This Day in History
Tensions are on the rise in the American Colonies. Events like the Boston Tea Party, a few years before, and the even more recent gathering of the Continental Congress, had been slowly widening the gap between Colonial and British, all the while closing the gap on war.
April 18, 1775
Under the command of Lt. Col., Francis Smith 700 British Regulars move towards a weapons cache which so-called American insurgents are hiding in Concord. Along with this, the British were on the hunt for two men known to be hiding in Lexington: John Hancock and Samuel Adams.
The British move out in the evening but are discovered by Colonial intelligence. Paul Revere and William Dawes embark on their famous journey to warn the militia of what is to come, Revere taking a shorter route by water while Dawes rides around the Boston Neck.
Their mission is a success, the militia is warned. The stage has been set for the start of the revolution.
5 am, roughly 50 men under the command of Captain John Parker amass on the Lexington green. The British, also in Lexington by this point, advance and Parker orders his men to retreat. Then a shot is fired, by whom is still unknown. The British follow this with a volley. Parker’s men make a brave stand but eventually losing about ten of their own and are forced to retreat.
The British continue onward to Concord. They are stopped short when some 200 of their men sent to capture a bridge meet a force of roughly 400 Colonials advancing upon them. These colonials, seeing smoke in Lexington, assumed the British are torching the town, and to quote Captain Isaac Davis who was a part of the Militia advance, “I haven’t a man afraid to go”.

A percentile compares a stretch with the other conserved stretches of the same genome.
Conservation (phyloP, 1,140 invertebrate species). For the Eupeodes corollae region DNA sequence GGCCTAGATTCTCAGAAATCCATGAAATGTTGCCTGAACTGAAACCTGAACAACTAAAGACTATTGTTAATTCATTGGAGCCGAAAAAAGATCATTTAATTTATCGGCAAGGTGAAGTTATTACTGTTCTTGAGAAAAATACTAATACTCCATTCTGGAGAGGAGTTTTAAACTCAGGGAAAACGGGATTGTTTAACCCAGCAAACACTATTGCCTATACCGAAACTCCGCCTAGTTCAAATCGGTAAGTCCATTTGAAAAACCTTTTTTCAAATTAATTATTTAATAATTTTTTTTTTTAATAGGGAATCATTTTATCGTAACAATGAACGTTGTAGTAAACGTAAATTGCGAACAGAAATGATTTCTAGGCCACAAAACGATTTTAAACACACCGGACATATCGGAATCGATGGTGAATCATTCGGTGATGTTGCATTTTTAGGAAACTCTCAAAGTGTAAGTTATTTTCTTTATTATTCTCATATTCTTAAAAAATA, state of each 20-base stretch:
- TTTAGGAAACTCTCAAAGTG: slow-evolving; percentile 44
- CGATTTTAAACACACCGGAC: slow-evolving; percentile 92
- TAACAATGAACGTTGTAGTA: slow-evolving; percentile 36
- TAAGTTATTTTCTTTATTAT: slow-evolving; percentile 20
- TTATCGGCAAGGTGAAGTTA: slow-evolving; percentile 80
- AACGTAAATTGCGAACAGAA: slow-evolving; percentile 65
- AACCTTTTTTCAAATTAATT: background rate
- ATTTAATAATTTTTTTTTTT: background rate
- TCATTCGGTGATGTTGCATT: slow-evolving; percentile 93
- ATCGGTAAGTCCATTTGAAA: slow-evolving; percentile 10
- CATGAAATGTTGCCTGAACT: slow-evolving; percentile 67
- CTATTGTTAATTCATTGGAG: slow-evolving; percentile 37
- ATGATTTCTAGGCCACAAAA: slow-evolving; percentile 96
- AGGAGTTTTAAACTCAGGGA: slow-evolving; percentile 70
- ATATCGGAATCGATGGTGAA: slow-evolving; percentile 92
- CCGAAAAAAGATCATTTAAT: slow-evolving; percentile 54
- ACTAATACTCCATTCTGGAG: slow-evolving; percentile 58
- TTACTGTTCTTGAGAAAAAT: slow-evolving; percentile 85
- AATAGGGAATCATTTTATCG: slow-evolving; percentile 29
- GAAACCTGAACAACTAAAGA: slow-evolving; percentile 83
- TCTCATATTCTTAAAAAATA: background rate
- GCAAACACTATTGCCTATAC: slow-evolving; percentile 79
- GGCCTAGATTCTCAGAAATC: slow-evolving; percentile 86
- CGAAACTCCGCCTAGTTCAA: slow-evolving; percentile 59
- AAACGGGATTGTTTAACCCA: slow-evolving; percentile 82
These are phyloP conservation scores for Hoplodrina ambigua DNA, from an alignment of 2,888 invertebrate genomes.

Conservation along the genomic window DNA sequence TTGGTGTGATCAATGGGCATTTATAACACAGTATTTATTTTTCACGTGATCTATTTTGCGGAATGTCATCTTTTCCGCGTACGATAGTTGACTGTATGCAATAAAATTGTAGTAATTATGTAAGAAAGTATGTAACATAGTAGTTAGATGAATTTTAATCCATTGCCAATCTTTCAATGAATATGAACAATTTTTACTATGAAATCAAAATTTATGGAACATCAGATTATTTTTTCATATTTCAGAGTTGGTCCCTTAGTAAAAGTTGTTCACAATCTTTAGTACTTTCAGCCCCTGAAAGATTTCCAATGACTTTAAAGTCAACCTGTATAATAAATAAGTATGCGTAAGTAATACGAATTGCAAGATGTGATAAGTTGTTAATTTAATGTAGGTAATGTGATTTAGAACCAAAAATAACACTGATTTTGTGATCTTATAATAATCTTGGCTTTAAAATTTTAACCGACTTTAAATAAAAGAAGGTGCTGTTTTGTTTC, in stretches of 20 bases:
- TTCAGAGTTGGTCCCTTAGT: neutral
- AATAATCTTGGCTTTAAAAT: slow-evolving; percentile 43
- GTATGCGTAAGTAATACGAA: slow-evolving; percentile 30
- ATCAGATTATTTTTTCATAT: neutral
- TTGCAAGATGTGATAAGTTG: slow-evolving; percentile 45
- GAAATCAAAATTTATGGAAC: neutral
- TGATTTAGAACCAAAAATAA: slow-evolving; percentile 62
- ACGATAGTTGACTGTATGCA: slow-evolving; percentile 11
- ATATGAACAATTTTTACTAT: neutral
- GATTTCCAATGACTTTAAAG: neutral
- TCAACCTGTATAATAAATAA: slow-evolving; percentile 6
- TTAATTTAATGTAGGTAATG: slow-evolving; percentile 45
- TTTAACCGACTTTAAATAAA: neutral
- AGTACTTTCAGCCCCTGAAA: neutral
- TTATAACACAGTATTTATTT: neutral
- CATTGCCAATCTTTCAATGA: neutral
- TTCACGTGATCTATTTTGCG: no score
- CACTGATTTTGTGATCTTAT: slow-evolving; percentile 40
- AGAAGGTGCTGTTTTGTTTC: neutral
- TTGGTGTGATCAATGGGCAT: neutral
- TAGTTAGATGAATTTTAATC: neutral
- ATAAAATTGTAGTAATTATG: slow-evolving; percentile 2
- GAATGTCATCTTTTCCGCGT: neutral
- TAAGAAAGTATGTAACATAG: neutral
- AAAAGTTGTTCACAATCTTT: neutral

The 200 British soldiers retreat to the opposite shore evidently intimidated by the opposition before them. Still the British open fire and kill several of the colonials including Isaac Davis. The Colonials reply with a volley of their own in what is now known as “the shot heard round the world”. The British retreat back towards Boston.
Parker and his men rejoin the fight firing one possibly two volleys from behind cover into the retreating British before disappearing. This would be the story of many attacks on the British during the long march back to Boston. For twelve miles the British fall back under heavy colonial fire, much of it coming from behind rocks and trees, the British forces making much easier targets then their foes. The colonial’s take about 100 causalities and drive the British back, while the British take a total of about 300 causalities and even after receiving reinforcements continue their retreat until they arrive in Boston.
In the end the Colonials are evidently victorious.
The first battle of the Revolutionary war is over and to the surprise of many the American’s have come out on top. The actions of bravery from men like Parker and Davis sets off the chain of events which will eventually lead to the forming of a new nation which will change the world, America.
Author – Gabriel Smith firstname.lastname@example.org Warriors and Rodeo Volunteer